Roman Abramovich has vowed to direct more funds to efforts to stamp out racism in football as the billionaire Chelsea owner offered his support following racist abuse directed at Blues defender Reece James.
James, 21, recently shared the vile abuse he has been subjected to online, demanding that “something needs to change.”
Manchester United forward Marcus Rashford also spoke out over the weekend against abuse he has received, while teammates Anthony Martial and Axel Tuanzebe were targeted in recent days.
Elsewhere, a man was arrested after a racist message was sent to West Bromwich Albion midfielder Romaine Sawyers.
Chelsea owner Abramovich – who has been at the forefront of his club’s efforts to crack down on discrimination, including through a recent ceremony to mark Holocaust Memorial Day – has now offered his personal support in the battle, according to a letter shared by the Daily Mail.
“I am appalled by the racist abuse targeted at Reece on social media,” Abramovich wrote.
“Racism has no place in our club nor in our society. Our club is committed to fighting racism, antisemitism and all forms of discrimination.
“It shocks me that only days after we commemorated Holocaust Memorial Day, we as a society do not seem to have learned the lessons of our shared past and the consequences that hate and discrimination can have.
“We cannot allow this to continue unchecked. I have therefore directed the board to further increase the club’s efforts in this area and I will personally direct more funds towards this important work.”
Abramovich added: “Rest assured, we will play a leading role in this vital work and demonstrate that football is a sport that is open to all.”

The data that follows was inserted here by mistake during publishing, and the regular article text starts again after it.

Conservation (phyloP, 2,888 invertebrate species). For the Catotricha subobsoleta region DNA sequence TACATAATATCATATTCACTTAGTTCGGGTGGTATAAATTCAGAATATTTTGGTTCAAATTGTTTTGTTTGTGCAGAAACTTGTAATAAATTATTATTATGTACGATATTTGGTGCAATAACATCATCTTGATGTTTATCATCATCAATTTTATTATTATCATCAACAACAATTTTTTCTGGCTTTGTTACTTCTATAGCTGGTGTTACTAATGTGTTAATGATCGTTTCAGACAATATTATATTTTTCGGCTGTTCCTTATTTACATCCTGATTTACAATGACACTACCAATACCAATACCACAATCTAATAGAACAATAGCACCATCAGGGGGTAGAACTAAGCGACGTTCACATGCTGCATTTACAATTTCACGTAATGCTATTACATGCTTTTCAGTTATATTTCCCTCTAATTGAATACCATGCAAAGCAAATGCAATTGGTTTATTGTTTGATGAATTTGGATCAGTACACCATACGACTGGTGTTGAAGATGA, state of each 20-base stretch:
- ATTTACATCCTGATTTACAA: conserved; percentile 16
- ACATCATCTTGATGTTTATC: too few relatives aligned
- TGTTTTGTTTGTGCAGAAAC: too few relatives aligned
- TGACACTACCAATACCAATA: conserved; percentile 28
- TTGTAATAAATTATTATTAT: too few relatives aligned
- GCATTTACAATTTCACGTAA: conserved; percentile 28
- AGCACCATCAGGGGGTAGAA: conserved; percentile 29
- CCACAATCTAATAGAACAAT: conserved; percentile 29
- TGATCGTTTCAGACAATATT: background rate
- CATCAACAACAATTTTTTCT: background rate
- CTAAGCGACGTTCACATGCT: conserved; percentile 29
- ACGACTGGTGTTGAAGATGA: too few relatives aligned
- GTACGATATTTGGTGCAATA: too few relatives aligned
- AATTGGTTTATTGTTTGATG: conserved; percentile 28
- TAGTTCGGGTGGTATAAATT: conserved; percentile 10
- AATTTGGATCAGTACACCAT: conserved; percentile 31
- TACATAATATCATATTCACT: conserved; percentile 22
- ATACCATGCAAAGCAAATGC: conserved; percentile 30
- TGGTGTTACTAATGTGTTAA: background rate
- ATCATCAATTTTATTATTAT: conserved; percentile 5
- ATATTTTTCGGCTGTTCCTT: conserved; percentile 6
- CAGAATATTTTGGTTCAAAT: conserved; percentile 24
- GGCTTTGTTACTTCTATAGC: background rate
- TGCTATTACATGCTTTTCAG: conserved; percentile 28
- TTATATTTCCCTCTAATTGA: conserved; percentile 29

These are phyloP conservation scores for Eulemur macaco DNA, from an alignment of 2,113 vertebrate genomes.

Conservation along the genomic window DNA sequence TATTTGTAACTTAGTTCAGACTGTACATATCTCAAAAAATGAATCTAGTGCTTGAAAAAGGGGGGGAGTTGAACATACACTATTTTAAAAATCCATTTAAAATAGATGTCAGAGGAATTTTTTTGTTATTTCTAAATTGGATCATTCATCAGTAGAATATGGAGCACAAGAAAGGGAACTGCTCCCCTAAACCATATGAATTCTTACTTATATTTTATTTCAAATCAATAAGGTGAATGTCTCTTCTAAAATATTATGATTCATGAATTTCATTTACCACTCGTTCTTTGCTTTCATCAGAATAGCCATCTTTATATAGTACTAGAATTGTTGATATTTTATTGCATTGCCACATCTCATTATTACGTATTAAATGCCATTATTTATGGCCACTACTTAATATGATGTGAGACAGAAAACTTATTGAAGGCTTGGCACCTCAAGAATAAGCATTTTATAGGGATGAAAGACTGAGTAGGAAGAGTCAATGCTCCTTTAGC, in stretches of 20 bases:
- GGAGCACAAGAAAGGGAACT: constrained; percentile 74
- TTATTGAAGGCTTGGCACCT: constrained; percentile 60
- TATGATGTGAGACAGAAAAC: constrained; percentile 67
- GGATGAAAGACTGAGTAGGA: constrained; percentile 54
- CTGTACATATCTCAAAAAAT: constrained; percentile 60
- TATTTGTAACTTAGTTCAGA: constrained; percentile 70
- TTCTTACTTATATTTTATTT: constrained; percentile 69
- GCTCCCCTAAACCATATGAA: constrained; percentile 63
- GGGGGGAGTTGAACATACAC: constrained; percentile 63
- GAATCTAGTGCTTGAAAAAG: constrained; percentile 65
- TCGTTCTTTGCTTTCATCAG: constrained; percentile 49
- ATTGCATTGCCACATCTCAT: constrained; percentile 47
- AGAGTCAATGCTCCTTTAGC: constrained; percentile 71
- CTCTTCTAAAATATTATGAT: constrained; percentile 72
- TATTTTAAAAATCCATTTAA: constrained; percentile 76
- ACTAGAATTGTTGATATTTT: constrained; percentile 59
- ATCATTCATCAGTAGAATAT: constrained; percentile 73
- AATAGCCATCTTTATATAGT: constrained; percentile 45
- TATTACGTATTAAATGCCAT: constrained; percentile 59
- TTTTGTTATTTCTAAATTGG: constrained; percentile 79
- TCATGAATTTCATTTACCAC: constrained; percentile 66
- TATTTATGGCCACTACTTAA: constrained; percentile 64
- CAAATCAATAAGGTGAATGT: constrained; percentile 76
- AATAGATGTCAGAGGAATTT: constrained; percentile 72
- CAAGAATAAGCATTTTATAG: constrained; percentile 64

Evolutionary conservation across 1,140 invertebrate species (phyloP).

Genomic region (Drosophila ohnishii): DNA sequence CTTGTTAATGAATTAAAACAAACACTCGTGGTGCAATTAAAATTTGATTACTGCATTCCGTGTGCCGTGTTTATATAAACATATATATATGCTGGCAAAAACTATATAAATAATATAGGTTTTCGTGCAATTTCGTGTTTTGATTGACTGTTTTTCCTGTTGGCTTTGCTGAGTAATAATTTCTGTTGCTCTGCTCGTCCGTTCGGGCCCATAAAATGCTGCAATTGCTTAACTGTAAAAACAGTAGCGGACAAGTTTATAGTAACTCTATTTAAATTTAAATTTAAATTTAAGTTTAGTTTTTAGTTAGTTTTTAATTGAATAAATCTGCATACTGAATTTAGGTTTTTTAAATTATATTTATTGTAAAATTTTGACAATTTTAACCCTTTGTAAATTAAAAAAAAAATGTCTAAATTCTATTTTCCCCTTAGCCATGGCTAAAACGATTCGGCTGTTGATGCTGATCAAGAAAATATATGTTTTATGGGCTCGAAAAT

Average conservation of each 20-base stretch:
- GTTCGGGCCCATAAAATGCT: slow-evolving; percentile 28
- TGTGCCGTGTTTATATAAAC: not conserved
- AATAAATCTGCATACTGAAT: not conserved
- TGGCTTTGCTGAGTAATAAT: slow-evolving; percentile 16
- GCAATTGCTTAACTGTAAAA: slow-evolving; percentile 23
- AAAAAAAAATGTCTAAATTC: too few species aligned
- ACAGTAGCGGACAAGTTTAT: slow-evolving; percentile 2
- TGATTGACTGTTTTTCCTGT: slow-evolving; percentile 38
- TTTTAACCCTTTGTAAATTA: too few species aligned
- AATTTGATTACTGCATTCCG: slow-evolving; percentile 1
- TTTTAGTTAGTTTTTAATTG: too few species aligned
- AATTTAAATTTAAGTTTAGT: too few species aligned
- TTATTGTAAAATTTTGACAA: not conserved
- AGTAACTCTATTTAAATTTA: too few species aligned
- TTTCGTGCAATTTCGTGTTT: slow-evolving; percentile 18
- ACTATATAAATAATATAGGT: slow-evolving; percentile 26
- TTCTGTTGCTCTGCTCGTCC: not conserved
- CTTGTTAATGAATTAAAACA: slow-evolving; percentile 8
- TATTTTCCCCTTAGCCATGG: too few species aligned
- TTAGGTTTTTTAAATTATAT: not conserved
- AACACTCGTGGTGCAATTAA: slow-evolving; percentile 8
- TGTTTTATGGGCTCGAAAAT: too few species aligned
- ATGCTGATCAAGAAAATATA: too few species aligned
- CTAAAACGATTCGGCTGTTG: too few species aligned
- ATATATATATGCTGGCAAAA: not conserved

The Chelsea owner joins high-profile figures to draw attention to the issue, including Prince William.
The Duke of Cambridge wrote on Twitter: “Racist abuse – whether on the pitch, in the stands, or on social media – is despicable and it must stop now.
“We all have a responsibility to create an environment where such abuse is not tolerated, and those who choose to spread hate and division are held accountable for their actions. That responsibility extends to the platforms where so much of this activity now takes place.
“I commend all those players, supporters, clubs and organizations who continue to call out and condemn this abuse in the strongest terms.”
Football continues to call on social media companies such as Instagram, Twitter and Facebook to do more to clamp down on abuse.
Last week, the Premier League said tech giants need to act for the “swifter removal of offensive messages and improved identification and banning of offenders.”